Thursday, July 26, 2012
A global steel giant scales back
He was still aglow from his 2006 victory in an epic takeover battle for his nearest rival, Arcelor of Luxembourg, which made the merged company, ArcelorMittal, the world's largest steel maker by far. With a fast-growing world economy hungry for steel, ArcelorMittal reported operating income of nearly $12 billion for 2008.
Things are different now, with Europe in a deep economic funk and once-roaring construction markets like India and China also slowing. Last year, the company had operating income of $4.9 billion. And on Wednesday, it reported second-quarter operating income of $1.1 billion, on sales of $22.48 billion. While the sales were down 10 percent from a year earlier, income was down more than 50 percent as the cost of the industry's raw material, iron ore, rose even as steel prices slumped.
"Clearly, this performance is not acceptable at all," Mr. Mittal said by telephone on Wednesday, while noting that the severity of the various downturns had been unexpected.
The company has already started curtailing production in Europe to match reduced demand. And it is bracing for resistance from unions and governments to other planned cost cuts.
Those include the major wage and benefit concessions it is seeking from workers in the United States, where it employs thousands of workers at 12 major facilities in states including Indiana and Pennsylvania.
Back in the boom times, Mr. Mittal's strategy was to consolidate a fragmenting industry. Putting production into fewer hands would make it easier to adjust output to cushion the cyclical downturns that have always played havoc with steel makers. Among the American companies he bought were Inland Steel and the International Steel Group, which owned plants once operated by companies like LTV and Weirton Steel.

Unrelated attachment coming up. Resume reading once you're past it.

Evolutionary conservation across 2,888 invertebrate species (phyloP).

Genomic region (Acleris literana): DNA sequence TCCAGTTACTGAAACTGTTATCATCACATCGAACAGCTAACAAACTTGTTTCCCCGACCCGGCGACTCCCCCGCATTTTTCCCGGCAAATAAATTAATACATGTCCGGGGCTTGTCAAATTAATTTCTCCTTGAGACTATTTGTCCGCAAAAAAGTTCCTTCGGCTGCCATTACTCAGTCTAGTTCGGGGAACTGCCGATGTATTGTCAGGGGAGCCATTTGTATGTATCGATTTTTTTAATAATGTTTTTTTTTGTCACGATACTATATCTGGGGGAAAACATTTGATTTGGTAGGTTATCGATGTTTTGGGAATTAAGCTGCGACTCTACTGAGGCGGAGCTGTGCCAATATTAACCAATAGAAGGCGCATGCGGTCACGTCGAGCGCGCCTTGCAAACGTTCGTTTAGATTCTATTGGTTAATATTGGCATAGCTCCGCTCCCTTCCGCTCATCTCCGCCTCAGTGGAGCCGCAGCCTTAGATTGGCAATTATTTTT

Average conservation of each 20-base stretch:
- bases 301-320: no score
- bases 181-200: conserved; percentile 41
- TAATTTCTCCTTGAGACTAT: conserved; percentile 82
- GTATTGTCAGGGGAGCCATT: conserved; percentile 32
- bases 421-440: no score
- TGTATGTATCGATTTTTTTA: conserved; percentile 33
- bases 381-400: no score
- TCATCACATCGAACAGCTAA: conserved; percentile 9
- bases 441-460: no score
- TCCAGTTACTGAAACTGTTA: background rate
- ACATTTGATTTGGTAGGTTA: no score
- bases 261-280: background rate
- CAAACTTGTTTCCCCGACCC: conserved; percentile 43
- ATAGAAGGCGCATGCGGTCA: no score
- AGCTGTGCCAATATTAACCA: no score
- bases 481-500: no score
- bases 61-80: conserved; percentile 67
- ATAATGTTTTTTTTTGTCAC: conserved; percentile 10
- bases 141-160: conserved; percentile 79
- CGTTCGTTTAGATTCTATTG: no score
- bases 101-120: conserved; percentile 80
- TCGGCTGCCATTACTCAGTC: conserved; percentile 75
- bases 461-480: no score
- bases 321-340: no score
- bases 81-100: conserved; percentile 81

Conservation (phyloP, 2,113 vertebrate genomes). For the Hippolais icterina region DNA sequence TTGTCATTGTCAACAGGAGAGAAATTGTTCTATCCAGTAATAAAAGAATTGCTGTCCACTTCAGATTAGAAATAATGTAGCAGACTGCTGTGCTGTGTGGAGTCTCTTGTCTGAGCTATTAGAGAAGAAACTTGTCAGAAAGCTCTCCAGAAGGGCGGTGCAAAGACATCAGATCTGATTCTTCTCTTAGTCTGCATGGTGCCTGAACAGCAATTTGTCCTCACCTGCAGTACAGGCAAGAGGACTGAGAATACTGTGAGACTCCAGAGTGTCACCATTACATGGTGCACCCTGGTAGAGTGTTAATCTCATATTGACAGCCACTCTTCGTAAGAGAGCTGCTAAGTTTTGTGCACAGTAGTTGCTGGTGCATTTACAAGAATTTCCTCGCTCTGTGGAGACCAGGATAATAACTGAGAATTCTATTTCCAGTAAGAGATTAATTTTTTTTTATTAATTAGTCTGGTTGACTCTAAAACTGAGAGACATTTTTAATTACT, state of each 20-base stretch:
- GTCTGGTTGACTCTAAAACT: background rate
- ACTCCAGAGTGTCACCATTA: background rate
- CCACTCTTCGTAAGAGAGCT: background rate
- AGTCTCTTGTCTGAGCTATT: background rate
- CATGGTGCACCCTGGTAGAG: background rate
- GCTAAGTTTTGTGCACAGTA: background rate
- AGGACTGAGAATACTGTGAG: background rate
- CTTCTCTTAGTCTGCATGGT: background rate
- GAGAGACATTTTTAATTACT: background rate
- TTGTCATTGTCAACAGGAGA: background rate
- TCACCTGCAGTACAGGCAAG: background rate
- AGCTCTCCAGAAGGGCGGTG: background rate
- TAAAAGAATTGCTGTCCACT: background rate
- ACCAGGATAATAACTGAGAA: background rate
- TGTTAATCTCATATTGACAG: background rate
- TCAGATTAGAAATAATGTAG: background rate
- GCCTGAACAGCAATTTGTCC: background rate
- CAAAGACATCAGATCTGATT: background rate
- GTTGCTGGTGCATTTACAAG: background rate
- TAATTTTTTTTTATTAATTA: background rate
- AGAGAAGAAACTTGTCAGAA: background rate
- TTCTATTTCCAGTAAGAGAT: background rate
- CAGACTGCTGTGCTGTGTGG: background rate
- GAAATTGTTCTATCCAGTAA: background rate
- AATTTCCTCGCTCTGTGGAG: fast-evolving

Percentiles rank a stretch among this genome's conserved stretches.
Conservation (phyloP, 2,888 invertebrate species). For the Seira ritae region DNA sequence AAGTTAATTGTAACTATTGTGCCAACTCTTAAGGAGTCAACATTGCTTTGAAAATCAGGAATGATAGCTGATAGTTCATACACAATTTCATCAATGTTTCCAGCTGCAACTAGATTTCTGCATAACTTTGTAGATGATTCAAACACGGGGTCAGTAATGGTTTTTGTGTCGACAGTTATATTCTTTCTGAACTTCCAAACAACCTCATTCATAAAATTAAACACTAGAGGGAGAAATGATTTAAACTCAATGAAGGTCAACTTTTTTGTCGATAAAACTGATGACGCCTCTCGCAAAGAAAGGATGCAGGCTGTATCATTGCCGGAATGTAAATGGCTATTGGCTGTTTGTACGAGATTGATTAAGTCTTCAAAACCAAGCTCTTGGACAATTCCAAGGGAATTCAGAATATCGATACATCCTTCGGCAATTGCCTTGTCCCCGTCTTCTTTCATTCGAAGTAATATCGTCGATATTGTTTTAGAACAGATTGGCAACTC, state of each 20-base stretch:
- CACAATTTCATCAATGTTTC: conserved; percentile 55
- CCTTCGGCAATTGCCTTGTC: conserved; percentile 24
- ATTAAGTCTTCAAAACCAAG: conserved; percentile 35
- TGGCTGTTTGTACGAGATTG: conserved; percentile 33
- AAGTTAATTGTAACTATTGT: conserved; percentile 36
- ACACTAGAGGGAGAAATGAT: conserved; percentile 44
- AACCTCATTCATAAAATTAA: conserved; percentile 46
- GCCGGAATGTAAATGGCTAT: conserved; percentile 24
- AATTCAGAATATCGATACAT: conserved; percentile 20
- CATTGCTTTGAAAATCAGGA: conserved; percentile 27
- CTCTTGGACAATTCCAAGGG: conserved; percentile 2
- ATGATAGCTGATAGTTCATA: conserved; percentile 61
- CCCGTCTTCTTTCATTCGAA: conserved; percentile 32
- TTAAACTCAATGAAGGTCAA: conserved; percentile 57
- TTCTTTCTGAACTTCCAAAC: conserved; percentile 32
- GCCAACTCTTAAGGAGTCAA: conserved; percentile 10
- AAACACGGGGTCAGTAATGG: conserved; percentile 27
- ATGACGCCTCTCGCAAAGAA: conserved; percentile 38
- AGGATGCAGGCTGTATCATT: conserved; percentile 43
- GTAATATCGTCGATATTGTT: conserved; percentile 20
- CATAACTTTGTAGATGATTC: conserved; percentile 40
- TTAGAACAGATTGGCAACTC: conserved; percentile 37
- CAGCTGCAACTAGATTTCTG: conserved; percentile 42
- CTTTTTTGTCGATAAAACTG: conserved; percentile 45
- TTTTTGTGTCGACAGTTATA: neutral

Beginning with the global recession in 2009, though, ArcelorMittal has faced one setback after another.
The latest and perhaps the most serious hazard is the protracted euro zone financial turmoil that has all but killed demand for steel in Western Europe. ArcelorMittal, with headquarters in Luxembourg, produced more than a third of its worldwide crude steel in Europe last year. Nearly 100,000 of the company's 260,000 employees work in Europe.
ArcelorMittal's share price has fallen steeply since 2008, reducing the value of the Mittal family's controlling stake of 40 percent to $9 billion from an estimated $55 billion in 2008.
The benchmark price of European steel in 2008 was about 850 euros ($1,030 at today's exchange rates) a metric ton. By last month, that price was 573 euros, according to Meps, a consulting firm in Sheffield, England.
And the lower the price drops, the more reluctant buyers are to commit, "because the material they have in stock is worth less as each week passes," said Peter Fish, the chairman of Meps.
Inexpensive Chinese steel, heavily subsidized by its government, has also been a big drag on global prices. Even as steel production in Western Europe and the United States has declined over the last five years, China's output has grown about 60 percent, and China now makes 46 percent of the world's steel.
Mr. Mittal said almost all Chinese companies lost money in the first half of the year. "That is good news in the sense that they will have to work on restructuring the steel industry," eventually putting profit ahead of volume, he said.